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November 1962

Electrophysiological Alterations in Adrenalectomy: Changes in Brain Stem Conduction, Excitability, and Sensitivity to Anesthesia in Adrenalectomized Cats

Author Affiliations

Department of Nervous Diseases (Laboratory of Experimental Neurology), Hadassah University Hospital and the Hebrew University-Hadassah Medical School.

Arch Neurol. 1962;7(5):460-470. doi:10.1001/archneur.1962.04210050096011

Since the classical observations made by Addison on disturbances occurring in patients suffering from adrenocortical insufficiency, various neurological and mental alterations have suggested that the vital hormones are essential for normal function of the central nervous system. The mental changes in these patients consist among others of irritability, unexplained bursts of anger, disturbed sleep with nightmares, depression, periods of amnesia and unreality, and occasionally hallucinations and paranoid psychosis.1-4 Some of the patients exhibit motor and sensory disturbances, changes in reflexes, pupillary and visual abnormalities, drowsiness, and confusion, which is occasionally accompanied by convulsions.1-3 Among other abnormalities described in hypoadrenalism are slowing of the EEG in patients1,2,5,6 and experimental animals7 and an increase in brain excitability of the latter,8,9 as determined by the threshold for electrically induced seizures.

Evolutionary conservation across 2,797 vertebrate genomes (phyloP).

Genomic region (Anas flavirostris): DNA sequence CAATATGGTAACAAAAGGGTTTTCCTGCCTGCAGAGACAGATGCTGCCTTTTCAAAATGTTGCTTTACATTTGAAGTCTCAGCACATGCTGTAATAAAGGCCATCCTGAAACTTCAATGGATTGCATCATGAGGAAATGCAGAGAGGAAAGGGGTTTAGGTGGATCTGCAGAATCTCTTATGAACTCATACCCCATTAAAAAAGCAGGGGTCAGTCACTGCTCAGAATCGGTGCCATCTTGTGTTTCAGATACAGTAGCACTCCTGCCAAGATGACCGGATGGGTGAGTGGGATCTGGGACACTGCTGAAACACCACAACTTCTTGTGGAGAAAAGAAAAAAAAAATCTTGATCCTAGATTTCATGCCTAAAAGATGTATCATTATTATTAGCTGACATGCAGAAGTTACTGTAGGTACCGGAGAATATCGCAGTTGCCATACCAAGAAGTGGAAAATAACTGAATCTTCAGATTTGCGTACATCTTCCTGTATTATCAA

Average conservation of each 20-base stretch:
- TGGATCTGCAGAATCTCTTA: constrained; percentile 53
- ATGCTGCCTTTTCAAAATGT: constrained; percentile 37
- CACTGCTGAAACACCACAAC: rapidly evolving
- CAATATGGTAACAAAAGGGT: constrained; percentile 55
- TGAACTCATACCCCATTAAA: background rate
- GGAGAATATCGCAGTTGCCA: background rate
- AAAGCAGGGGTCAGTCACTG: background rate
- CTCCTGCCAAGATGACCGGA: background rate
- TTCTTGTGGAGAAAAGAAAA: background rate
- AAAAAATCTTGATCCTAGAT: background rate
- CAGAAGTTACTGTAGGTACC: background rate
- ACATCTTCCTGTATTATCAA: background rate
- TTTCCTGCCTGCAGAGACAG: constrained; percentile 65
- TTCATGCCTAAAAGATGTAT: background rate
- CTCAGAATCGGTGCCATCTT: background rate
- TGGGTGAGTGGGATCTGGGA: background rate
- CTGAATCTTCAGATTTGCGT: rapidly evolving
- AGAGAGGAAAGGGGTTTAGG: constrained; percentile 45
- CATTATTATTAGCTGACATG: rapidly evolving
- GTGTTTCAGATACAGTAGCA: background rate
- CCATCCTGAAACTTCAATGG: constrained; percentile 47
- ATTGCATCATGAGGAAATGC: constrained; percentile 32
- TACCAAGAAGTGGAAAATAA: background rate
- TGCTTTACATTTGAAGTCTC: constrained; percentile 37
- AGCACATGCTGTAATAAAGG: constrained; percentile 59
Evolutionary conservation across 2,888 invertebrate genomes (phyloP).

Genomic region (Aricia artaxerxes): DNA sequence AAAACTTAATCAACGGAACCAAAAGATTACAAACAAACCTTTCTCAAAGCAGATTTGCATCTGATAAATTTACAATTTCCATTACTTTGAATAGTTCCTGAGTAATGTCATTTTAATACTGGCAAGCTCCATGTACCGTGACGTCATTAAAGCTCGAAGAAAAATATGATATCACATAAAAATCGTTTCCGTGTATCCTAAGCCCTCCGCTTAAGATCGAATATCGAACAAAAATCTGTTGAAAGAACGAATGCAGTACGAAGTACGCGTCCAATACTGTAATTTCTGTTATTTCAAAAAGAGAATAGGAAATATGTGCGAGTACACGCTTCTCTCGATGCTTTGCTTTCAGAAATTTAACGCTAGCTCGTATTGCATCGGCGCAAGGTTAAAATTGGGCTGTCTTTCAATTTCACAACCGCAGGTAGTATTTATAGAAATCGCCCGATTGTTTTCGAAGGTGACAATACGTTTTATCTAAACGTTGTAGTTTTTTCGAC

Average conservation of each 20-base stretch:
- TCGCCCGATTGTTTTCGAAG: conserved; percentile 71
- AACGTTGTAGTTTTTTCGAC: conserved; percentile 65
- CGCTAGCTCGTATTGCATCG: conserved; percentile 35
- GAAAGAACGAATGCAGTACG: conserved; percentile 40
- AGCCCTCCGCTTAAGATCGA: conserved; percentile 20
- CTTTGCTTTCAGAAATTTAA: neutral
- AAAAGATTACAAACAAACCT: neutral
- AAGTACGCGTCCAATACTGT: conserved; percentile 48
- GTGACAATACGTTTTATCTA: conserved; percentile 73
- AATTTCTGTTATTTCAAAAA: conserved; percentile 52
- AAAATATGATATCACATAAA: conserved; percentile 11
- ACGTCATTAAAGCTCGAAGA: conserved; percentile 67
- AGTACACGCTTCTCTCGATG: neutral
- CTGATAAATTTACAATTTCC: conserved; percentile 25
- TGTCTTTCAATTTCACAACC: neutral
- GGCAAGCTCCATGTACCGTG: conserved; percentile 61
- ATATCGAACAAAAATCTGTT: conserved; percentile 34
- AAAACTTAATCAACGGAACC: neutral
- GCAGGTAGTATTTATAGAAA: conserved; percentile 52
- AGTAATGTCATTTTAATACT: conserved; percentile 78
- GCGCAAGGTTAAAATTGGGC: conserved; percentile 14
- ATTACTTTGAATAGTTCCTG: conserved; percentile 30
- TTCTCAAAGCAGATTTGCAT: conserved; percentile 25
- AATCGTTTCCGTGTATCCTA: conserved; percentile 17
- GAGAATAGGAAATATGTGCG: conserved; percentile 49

Various metabolic derangements in the central nervous system have been described in hypoadrenalism,9 but there is very

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